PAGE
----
Though I’m stating the obvious here, it seems to me that competition between the Major Producers of Hidden Object and Adventure games has increased the Player Participation and therefore the enjoyment levels considerably. This also has rolled over into the external search areas for those Items scattered about at random, many of which now appear as Mini-HOPs or Mini-Puzzles. Even the term HOPs (Hidden Object Puzzles) has been created to supersede the term HOGs, (Hidden Object Games) as that is what they are now, incorporating Puzzles within the Item search.
Initially there were LISTS of random Items – in some cases these were relevant to the game genre, and/or setting, and/or era, and/or story (if there were one), but usually they were a whole jumble of miscellaneous objects. Quite a few of the games focussed on how quickly you could find all of them, and generously allowed the Player to have Unlimited play to clear ALL HOs from each scene after the game was completed. This of course was pre-Collector’s Edition times, when you didn’t have to pay extra for the privilege.
PUZZLES were mainly MATCH 3, JIGSAWS, SPOT THE DIFFERENCE, and FIND THE DIFFERENCE (CONCENTRATION) games.
Players began to feel that LISTS were getting a bit too random, and rather humdrum, same-ol’ same-ol’, dare I say boring. They wanted some variety in their PUZZLES as well. So the Game Designers began to make them INTERACTIVE LISTS where you needed to move something to reveal the hidden Item. And SHAPES, OUTLINES, SILHOUETTES, FRAGMENTS to ASSEMBLE, and RIDDLES followed gradually. PUZZLES began to increase in style and number – STACKING, SLIDE to MATCH, FLIPPING, BUTTON PRESSING in ORDER, BUTTON SLIDING, SHOOTING, ARCHERY, LOGIC, RANDOM HITS, and more – so that there were as many of them as there were HOs per game. This of course was rather irritating if you really wanted to play HO and not PUZZLE games – there were plenty of them that catered for those Players.
Then came the BUBBLES – they were great! You hovered over or clicked on an Item that you needed, causing a BUBBLE to open, with little MINI-BUBBLES around it – some empty, and others with SHAPES of Items inside, that had to be found to release the original Item to you. These were really fun as you could end up with four or five of these in one scene – you could choose to have them all, or some, or only one of them open at a time.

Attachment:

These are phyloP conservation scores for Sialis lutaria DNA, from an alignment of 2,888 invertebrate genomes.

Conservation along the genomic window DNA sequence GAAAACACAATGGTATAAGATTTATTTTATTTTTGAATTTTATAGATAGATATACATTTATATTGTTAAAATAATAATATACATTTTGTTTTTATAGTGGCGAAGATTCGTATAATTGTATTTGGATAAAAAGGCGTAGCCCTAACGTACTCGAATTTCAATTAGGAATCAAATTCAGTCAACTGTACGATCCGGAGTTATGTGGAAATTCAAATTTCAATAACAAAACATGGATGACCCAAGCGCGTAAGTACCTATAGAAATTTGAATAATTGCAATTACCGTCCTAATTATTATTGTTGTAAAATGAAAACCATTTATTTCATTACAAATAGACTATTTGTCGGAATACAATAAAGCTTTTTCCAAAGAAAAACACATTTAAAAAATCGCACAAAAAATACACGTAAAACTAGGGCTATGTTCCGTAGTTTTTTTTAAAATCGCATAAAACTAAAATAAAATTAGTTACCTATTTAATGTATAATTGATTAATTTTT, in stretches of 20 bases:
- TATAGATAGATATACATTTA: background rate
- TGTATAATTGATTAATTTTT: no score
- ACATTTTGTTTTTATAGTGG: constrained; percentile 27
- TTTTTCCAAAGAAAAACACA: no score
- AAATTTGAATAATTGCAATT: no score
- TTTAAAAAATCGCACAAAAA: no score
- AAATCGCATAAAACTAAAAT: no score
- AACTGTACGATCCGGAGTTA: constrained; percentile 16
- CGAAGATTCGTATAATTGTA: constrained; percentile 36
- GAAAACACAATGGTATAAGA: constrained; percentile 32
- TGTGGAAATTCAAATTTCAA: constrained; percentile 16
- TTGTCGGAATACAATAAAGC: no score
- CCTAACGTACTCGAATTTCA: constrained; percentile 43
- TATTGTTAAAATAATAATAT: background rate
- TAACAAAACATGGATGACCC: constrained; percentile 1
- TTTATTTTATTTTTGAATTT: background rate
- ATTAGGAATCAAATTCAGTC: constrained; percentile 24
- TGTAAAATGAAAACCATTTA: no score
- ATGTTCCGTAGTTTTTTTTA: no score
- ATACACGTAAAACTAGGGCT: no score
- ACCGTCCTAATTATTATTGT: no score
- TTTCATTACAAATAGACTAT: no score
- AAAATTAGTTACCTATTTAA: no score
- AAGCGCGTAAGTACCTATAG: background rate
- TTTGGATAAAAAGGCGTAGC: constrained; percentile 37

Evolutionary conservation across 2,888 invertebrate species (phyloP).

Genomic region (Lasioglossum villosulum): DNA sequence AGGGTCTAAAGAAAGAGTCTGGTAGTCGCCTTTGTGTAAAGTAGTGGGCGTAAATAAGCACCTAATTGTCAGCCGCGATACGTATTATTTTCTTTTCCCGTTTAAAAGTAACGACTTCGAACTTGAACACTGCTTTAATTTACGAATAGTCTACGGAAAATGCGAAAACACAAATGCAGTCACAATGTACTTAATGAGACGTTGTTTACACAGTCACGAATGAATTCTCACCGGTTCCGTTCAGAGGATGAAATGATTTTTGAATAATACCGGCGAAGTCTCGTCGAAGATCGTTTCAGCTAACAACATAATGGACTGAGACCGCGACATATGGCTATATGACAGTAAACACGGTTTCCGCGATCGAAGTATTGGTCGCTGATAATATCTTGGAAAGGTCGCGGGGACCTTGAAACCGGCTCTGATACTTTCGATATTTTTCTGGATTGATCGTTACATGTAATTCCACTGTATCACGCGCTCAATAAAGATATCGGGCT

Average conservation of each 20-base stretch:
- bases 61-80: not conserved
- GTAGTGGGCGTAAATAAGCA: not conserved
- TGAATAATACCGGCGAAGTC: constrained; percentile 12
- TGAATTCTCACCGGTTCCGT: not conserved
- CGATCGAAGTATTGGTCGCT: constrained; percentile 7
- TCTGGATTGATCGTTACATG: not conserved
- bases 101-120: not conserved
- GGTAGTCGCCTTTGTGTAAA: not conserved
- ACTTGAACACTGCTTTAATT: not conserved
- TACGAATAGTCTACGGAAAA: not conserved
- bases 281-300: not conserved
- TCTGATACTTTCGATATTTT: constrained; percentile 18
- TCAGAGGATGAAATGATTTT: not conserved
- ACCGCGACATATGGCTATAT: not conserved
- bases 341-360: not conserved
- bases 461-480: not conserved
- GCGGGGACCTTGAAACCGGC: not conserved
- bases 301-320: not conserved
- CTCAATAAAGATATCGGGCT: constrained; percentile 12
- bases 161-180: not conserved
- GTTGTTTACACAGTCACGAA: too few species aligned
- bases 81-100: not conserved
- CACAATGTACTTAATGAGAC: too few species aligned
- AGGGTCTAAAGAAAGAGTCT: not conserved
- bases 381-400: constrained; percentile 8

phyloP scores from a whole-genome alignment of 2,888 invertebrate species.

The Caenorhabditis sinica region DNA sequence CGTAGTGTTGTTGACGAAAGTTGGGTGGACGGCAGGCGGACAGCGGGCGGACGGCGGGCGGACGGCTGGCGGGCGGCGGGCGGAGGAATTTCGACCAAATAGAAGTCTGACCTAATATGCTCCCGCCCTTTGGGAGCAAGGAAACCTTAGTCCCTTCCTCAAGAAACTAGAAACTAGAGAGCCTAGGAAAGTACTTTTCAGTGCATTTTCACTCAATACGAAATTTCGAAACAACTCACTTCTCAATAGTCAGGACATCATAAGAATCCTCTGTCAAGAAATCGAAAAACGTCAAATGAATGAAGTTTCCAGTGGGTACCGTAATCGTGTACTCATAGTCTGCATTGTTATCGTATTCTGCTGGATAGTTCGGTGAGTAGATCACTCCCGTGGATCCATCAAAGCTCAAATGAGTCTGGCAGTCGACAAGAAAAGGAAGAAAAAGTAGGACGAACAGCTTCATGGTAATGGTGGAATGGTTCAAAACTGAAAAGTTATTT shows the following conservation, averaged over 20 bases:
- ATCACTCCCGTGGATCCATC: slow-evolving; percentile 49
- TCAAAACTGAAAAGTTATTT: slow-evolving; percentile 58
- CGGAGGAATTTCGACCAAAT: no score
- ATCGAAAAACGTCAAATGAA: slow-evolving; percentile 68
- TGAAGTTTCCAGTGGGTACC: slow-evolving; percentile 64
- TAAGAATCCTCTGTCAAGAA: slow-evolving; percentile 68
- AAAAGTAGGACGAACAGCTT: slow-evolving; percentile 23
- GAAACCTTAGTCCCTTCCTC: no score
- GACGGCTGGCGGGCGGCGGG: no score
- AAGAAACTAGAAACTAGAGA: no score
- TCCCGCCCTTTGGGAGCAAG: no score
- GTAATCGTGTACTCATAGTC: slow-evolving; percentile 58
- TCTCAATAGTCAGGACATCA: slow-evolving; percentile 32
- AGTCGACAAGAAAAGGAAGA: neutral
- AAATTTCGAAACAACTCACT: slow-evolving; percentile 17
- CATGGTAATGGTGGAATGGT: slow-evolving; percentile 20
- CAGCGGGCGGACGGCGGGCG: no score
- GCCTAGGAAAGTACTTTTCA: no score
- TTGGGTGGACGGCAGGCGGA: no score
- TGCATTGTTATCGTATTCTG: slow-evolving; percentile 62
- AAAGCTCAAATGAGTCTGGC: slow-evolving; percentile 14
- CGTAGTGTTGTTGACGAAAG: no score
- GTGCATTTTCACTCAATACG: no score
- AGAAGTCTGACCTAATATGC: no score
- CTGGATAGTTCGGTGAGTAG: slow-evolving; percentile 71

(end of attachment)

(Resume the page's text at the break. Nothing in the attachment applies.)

The MINI-GAMES were next to arrive – these were a blend of HOs and PUZZLES, which you would think was a bit over the top but which is actually really stimulating and fun. It is important that there are clear instructions from the INFO button, and that the HOs are fairly done – not transparent, or blurry, or mostly hidden with only a tiny bit sticking out – but that is a whole other issue which I have covered many times. At first these MINI-GAMES were within the HOs as ZOOM sites – rather fun, and different.
Now, there are these HOPs – HIDDEN OBJECT PUZZLES to solve, where each Item found is used within the site to find the next Item and so on until you are left with a final Item. There is the STORY HOP where as the tale is told you have find shapes within the story page/s to continue to the next page/s; or you find and replace Items scattered throughout the Story page/s before continuing to the next one. This actually involves you in the STORY, you are part of the Narrative – the STORY drives the game. There are glorious FRAGMENTS of jewelled items to gather up and assemble, or FRAGMENTS of mundane Items that become tools to use. These are all so cleverly hidden yet in most cases totally visible and accessable. Now, in most cases the irrelevance of the Items in the HOPs has gone – the Items may be random but they almost always now fit their setting, story, era, and genre (SciFi, Fantasy. Crime etc).
All these intertwined HOs and PUZZLES – these HOPs – are fantastic, innovative, fun, entertaining, tricky, frustrating, hair-pulling, surprising, unusual, and in some cases you can barely believe they can devise such cool MINI-GAMES – such HOPs!
I am so happy that the competition is great between these Game Producers and the Publishers. It is to our benefit. Sometimes I Skip their offerings – sometimes the Puzzle element won’t work, or hinders the progress of the Game, but on the whole I like the new HOPs. As they strive to go one better than each other, the end result is Happy Player, Happy Buyer!
Jud House 16/11/2014
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